As the masses leave the chewed up fields of Donington Park, to regale friends across social media with tales of luminous vomit and faecal lava (theirs or others), it is time to reflect and put another Download Festival to bed.
The 2013 offering of rock and metal always looked good on paper. In an odd way it almost looked too good, a tantalising smorgasbord of music whose taste would never quite live up to the presentation. It was also an extremely safe line-up in many ways. Download has never shied away from a controversial booking or two. A Lethal Bizzle here and a Prodigy there, has meant much of the amusement pre-event in recent years has been watching the online Nostradamuses (Nostradamii?) predict the end of life as we know it should Chase and Status burst into a Girls Aloud medley. No, this year was a safe offering of Slipknot, Iron Maiden and Rammstein. A heady mix of rock and metal genres that people like to get so impassioned about, and so any bickering for forums and discussion threads reverted to the 'my genre is better than your genre' which is so time honoured I am sure there's an app for that.
With the three headliners locked in place the undercard was equally meaty. Now of course I cannot review 378 bands and here is where I hope you will help and comment below and share your favourite bands, new finds and set highlights below. I'll just touch on some of the bands that stuck in my mind for one reason or another in what will be a review based on personal opinion, sarcasm, hormonal drift and my sheer inability to know nor care about the technicalities of music or encyclopaedic knowledge of each bands back catalogue and what they've eaten for breakfast for the last decade. I am, and always will be, at heart a simple punter who expects her rockstars to get on stage and entertain her.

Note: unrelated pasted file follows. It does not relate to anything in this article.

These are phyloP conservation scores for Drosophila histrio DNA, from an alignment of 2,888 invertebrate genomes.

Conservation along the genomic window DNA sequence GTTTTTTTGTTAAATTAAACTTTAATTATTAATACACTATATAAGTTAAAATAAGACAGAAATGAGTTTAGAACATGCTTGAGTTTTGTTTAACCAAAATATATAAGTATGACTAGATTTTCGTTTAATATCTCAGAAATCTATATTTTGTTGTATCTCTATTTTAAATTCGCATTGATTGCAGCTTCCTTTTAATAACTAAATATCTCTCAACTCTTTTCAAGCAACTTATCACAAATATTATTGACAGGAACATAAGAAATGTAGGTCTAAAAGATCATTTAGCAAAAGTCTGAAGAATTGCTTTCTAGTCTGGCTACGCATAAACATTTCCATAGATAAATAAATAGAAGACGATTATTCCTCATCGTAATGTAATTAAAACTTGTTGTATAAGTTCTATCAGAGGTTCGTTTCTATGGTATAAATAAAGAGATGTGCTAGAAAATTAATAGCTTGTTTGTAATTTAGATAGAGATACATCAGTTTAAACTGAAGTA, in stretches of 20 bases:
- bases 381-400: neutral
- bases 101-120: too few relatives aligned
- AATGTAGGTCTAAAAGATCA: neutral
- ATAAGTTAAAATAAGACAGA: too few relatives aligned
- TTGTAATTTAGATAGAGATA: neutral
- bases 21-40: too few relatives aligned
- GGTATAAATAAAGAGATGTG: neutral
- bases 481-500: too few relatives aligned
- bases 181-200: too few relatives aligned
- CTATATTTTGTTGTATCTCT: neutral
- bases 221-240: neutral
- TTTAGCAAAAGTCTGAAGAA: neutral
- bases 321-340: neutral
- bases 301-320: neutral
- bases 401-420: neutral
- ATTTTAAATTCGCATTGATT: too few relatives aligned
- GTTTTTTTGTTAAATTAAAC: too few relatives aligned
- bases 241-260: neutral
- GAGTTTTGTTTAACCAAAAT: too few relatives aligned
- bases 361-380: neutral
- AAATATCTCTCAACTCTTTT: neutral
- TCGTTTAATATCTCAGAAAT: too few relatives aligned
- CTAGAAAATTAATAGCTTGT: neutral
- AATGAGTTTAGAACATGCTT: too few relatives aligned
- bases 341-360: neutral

Let me kick off on a highpoint, and certainly fighting for the top spot for act of the weekend - Enter Shikari. I've long been a fan and remember watching them on the third stage at Download back in 2009 quite convinced they had legs for the business (and I mean that as a phrase as opposed to a perverse limb fetish). This weekend they headlined the second, Zippo, stage on the Saturday with all the power and poise of the established group they have become but without losing their edge and freshness. They continue to foster that heady mix of youthful arrogance and infectious hope that they can, will and are making a change for the better. By God, it all but rubbed off on a jaded old soul such as mine. They were energetic, hectic, liberated and liberating. The crowd responded and having spoken with the diehards on the front row just before the set, I rather fell in love with each and every one of them. There's a new generation coming through with spark and joy, welcome to the rock family my children (yes I can be that patronising!)
And Fearless Vampire Killers, oh yes. Theatrics and talent to make you tingle in all the right ways and a reminder to wear sturdy shoes for Download as all stages require a visit.
But, to move to the main stage offerings and let's jump in with Bullet For My Valentine. They sounded good, they looked good and the setlist was good and still my heart did not go thumpty-thump. I have come to the conclusion they need to be sent out into a desert to have an epiphany, there is an ember that needs fanning. Perhaps their December tour alongside Asking Alexandria and Young Guns, which they announced at Download, will provide the oxygen required.
Friday belonged to Slipknot and only a fool would bet on them not delivering. The loss of Paul remains, and I believe will always remain, an emotional tie that brings this group even closer to their fans. They were polished; once again it went beyond music and sheer performance art. The set list was inclusive and could not have been engineered better to bond them with the audience who were swept up and assimilated into the performance. It more than threw down the gauntlet for the rest of the weekend.
The warm up act for Saturday evening, which sounds far more condescending than I mean it to, were Queens of the Stone Age. As I have found over the years with the established American rock bands who visit Download, they wander on stage looking like random men who have just met one another on the way back from the gents; Josh Homme dressed for buying two-by-two at B&Q and Troy Van Leeuwen styled as a Bryan Ferry Tribute act. With an enviable amount of aplomb they presented their set with coolness as if they were playing a backyard barbecue. And for all Josh's onstage talk of drugs I still say his demeanour is more that of a man who likes the smell of Ronseal on his freshly put down decking. Enjoyable.